Every time we leave our homes, we are photographed and videotaped in public and private spaces. Facial recognition software identifies our unique facial features and can be used to tag us in photos that are taken with or without our consent. This tutorial is about exerting our right to control our personal privacy. It is our choice and our right to decide if we want to be identified by cameras that photograph us in public and private spaces.
There are many approaches to anti-facial recognition makeup/wearables. This is my first approach based on some background research, chatting with fashion-minded friends, and my own personal artistic and electronic interests.
The purpose of this project is to make it more normal (& fun!) to wear privacy enhancing fashion so that if/when it is needed, folks who are using it for legitimate protection are not targets.
Follow along or use this as inspiration for your own anti-facial recognition wearables! If you design your own, pleasepleaseplease share it in the comments so other folks can learn from and be inspired by you!
Build Time: 1 – 2 hours (+2 hours for glove controller)
Cost: < $15
Quick Overview of Facial Recognition Software
Computer Vision, or “CV” for short, is a software method that breaks down images into a series of black and white pixels, and then attempts to extract meaning from patterns in the pixels. Since human faces have the same characteristics (two eyes, nose, mouth, & chin), these characteristics can be broken down into patterns that a software program can look for.
For example, pupillary distance, or the distance between the pupils of each eye, varies from about 54 to 68 mm for adults – a CV program would look for black pixels separated by that distance range and log those as one layer. There are tons of patterns that a CV program can search for and locate, then go back and analyze the layers together to ensure they match up. All of these values are stored as variables that can be used for comparison with other images.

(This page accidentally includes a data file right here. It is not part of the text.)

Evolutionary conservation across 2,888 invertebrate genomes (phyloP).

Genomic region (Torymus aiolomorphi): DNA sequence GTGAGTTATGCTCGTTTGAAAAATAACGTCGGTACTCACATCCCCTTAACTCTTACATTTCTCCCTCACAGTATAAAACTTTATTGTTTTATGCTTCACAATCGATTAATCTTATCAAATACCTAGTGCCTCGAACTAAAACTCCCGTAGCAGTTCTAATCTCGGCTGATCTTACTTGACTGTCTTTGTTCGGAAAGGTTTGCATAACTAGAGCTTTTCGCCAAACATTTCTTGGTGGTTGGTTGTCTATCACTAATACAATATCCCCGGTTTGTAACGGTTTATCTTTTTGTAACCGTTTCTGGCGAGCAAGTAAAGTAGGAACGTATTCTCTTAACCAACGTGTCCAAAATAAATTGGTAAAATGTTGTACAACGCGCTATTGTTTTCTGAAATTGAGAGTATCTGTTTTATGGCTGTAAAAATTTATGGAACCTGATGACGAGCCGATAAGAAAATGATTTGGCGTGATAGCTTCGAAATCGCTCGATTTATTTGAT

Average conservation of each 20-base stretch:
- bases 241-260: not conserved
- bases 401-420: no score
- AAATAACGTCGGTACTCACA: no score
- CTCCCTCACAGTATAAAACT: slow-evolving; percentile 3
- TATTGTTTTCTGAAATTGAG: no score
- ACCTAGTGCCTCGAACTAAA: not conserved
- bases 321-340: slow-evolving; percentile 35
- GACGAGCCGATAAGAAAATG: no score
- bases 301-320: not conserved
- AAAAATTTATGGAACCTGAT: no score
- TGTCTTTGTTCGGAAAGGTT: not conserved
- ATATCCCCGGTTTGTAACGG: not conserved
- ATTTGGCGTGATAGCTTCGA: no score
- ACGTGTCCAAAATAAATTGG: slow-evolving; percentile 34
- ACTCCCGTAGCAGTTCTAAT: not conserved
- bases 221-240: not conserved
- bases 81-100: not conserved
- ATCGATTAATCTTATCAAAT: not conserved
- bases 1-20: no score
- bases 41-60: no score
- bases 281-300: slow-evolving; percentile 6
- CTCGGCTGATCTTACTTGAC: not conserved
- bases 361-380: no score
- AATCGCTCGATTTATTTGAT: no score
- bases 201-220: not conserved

The more images a CV program analyzes, the better it gets. By comparing CV-found patterns to patterns in existing photos tagged on social media, CV programs may also tag an individual regardless of where that photo was obtained. CV programs are incredibly accurate, can select a face from multiple angles and backgrounds, and can identify a person’s emotions.
Check out CV Dazzle to learn more about anti-facial recognition makeup and other styles!
Materials & Tools
Optional glove controller:
- 22 or 24 Gauge Stranded wire
- Conductive Thread (~ 2 ft.)
- Conductive Fabric (~ 6 in. x 6 in.)
- Small fabric squares (~ 1 in. x 1 in.)
- Needle & Regular thread
- Liquid Latex
- Wire Strippers
- Soldering Iron (recommended for glove controller)
- Hot glue gun (or other fabric-safe glue)
Step 1: Attaching the Flowers
Use the flowers to cover up distinguishing facial features. Eyes, eyebrows, and nose bridge are three primary regions of the face that are used by facial recognition software to identify and tag a face.
1. Cut flower stems off (unless you want ’em on for aesthetic purposes).
2. Pour a small amount of liquid latex into a container.
3. Figure out where you want to put the flower, then dab the base of the flower into the liquid latex. Let it dry for a few seconds, until it feels sticky and less liquid.
Be sparring with this stuff, it can be kinda painful to peel off, especially after 30 flowers.
4. Attach the flower to your skin. BUT FOR REAL THOUGH avoid your hair!! It is a huuuge pain (literally) to get out.
5. Repeat 2 & 3 until your face is adequately covered.
You can check your progress using a Snapchat or Instagram filter: If the filter can’t find your face or looks wonky (like sunglasses on your forehead instead of your eyes) then you’re all set!
Step 2: Adding LEDs!